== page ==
Tuesday, December 9, 2014

Is Inbox Zero Really Possible?

It's 4:00 p.m. and my email inbox is again showing zero emails. Amazing!

One day I discovered David Allen's book "Getting Things Done" in a bookstore in Halifax, Nova Scotia. That was in 2001 or 2002 and what I learned then has guided my email interactions ever since.

I've learned that I can consistently process my email inbox to zero each day with all work contained therein purposefully processed and stored in my trusted system so that nothing slips through the cracks.

Today I have 41,166 emails filed away in my All Mail folder in Gmail. All actionable information has either been processed for completion or stored for future reference.

An empty inbox is so second nature to me now that I forget that this is not the experience of many people. The stress brought on by unprocessed email is very real and calls for a commitment to a few simple disciplines to push away the night terrors.

Here's how I consistently process the 50-100+ emails I receive each day:

  • I commit to keeping my inbox at zero each and every day. I love the feeling of being stress-free and not having anything lurking around that could cause me to miss critical information and fail to take appropriate action. So every 24 hours, I process to zero so I can do other things far more exciting.
  • When I open my email manager, I'm committed to processing what's there.  So many people snack on their email, avoiding those that require thought and action and opening what seems fun and entertaining. If my inbox is open, I'm processing each email either by answering it (if it takes less than two minutes), by forwarding the information to either Nozbe (www.nozbe.com) for action or to Evernote (www.evernote.com) for reference, or to my calendar so I can make that important meeting when it comes along. Email, for me, is all business and I get in and get out as quickly as possible!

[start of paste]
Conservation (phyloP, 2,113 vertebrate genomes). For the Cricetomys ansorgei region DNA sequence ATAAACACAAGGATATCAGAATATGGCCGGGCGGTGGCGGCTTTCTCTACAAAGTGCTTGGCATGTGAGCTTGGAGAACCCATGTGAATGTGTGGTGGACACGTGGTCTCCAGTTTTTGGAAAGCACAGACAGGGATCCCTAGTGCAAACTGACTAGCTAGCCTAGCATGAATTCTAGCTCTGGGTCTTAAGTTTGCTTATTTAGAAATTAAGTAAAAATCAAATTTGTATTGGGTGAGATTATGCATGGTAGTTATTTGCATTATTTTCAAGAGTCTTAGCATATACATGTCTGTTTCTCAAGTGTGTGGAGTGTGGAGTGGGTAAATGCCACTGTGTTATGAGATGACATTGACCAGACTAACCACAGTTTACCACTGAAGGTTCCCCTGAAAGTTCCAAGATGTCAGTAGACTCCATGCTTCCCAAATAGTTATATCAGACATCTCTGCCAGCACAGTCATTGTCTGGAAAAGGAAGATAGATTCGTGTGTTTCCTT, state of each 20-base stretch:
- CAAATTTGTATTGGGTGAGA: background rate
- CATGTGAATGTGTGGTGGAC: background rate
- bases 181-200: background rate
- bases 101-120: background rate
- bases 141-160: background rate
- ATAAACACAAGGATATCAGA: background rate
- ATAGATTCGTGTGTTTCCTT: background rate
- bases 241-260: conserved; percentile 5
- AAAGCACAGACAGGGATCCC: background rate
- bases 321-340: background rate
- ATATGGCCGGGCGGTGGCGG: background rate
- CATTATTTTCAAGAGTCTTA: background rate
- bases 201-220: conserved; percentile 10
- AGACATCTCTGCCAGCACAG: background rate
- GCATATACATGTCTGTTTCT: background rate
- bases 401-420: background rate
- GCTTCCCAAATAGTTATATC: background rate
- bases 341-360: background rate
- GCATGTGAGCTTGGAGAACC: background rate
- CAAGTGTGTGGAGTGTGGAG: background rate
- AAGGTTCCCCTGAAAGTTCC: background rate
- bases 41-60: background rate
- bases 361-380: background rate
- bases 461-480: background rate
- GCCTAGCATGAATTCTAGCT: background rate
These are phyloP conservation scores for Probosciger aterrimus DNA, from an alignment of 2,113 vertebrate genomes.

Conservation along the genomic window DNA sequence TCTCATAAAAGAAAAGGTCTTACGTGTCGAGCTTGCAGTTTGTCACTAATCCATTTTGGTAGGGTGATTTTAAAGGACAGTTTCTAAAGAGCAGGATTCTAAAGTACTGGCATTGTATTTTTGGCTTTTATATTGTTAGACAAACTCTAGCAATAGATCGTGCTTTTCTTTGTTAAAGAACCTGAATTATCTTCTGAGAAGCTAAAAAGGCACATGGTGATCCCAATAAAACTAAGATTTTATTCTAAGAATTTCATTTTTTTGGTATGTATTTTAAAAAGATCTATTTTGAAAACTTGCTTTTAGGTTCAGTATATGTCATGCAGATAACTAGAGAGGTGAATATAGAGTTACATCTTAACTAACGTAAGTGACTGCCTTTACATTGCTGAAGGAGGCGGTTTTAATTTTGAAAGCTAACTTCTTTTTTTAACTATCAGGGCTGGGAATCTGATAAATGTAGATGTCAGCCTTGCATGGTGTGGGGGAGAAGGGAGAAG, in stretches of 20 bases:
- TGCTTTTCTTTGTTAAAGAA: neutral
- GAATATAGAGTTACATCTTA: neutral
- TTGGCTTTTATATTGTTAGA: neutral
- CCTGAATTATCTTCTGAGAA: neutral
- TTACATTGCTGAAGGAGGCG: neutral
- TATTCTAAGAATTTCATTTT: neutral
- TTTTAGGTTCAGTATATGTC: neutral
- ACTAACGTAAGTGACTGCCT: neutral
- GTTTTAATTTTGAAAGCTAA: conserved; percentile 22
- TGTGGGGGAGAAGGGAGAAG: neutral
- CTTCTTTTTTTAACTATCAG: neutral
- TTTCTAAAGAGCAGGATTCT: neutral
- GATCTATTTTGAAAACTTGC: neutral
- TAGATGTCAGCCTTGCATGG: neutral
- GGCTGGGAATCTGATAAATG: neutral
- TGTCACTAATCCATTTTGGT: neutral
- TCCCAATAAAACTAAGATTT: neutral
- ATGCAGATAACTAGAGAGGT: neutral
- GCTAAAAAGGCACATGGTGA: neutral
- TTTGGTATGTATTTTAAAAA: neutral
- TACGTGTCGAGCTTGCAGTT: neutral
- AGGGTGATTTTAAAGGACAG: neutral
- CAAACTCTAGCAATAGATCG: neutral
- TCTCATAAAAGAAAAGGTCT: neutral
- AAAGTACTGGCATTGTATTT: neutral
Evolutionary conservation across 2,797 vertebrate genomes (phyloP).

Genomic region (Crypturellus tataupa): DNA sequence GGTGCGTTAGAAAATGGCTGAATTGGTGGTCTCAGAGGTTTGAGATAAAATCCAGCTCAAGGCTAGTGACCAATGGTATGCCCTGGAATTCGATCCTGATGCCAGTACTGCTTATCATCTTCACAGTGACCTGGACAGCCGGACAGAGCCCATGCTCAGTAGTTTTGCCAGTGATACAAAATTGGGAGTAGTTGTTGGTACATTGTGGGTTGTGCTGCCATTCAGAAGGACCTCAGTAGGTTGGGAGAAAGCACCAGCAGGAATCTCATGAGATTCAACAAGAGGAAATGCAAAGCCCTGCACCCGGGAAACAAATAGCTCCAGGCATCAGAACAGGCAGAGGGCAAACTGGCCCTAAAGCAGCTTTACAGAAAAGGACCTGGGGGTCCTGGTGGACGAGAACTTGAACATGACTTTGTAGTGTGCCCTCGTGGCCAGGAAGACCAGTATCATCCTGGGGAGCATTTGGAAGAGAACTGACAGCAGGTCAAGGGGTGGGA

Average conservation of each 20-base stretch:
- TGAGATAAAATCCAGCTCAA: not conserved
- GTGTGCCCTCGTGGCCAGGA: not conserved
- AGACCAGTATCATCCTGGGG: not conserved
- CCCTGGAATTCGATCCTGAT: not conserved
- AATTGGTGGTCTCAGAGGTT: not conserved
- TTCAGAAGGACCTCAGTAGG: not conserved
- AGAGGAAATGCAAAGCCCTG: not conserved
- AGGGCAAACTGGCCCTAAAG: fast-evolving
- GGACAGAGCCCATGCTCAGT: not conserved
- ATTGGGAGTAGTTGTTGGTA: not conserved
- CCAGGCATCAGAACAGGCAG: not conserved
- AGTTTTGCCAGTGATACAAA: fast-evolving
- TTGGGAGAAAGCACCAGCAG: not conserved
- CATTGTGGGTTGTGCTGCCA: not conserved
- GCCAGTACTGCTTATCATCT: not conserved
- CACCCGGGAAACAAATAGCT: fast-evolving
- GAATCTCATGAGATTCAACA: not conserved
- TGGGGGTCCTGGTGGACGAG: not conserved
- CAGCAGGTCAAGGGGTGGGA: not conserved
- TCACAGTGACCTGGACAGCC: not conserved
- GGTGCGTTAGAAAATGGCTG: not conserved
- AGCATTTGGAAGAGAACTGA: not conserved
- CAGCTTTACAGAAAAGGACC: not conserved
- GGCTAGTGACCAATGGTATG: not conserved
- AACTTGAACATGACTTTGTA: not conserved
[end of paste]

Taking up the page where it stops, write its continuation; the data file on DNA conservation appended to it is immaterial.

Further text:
• I delete a lot of emails and know I can set up Gmail filters if I wish to. There's a good filtering system available in Gmail if you want to use your email manager to store reference emails. For me, leaving emails in the black hole that Gmail All Mail means I won't deal with them ever again so I just use Nozbe or Evernote or my calendar instead.   
  • I unsubscribe a lot. I'm one to quickly sign up for an email, only to discover later on that I really have little or no interest in what the company is selling. Your best friend and mine is the unsubscribe button!
  • I turn off email notifications on my computer, iPhone and iPad. While this doesn't really address the above question, it is a helpful habit that frees me from the incessant distraction email brings. I check email about 4-5 times per day: 1) upon rising (just an emergency scan using my iPhone; 2) after I process the first 1/3 of my Daily Routines list; 3) about 30 minutes before I leave the office for lunch; 4) just before I leave work at the end of the day; and 5) I might do an emergency scan about an hour before bedtime. You will not die if you don't check email every 15 minutes; in fact, you might get some work done!

Is Inbox Zero really possible? It certainly is if you develop a few good habits. Try one of mine and see if it helps you find the freedom that Inbox zero brings!

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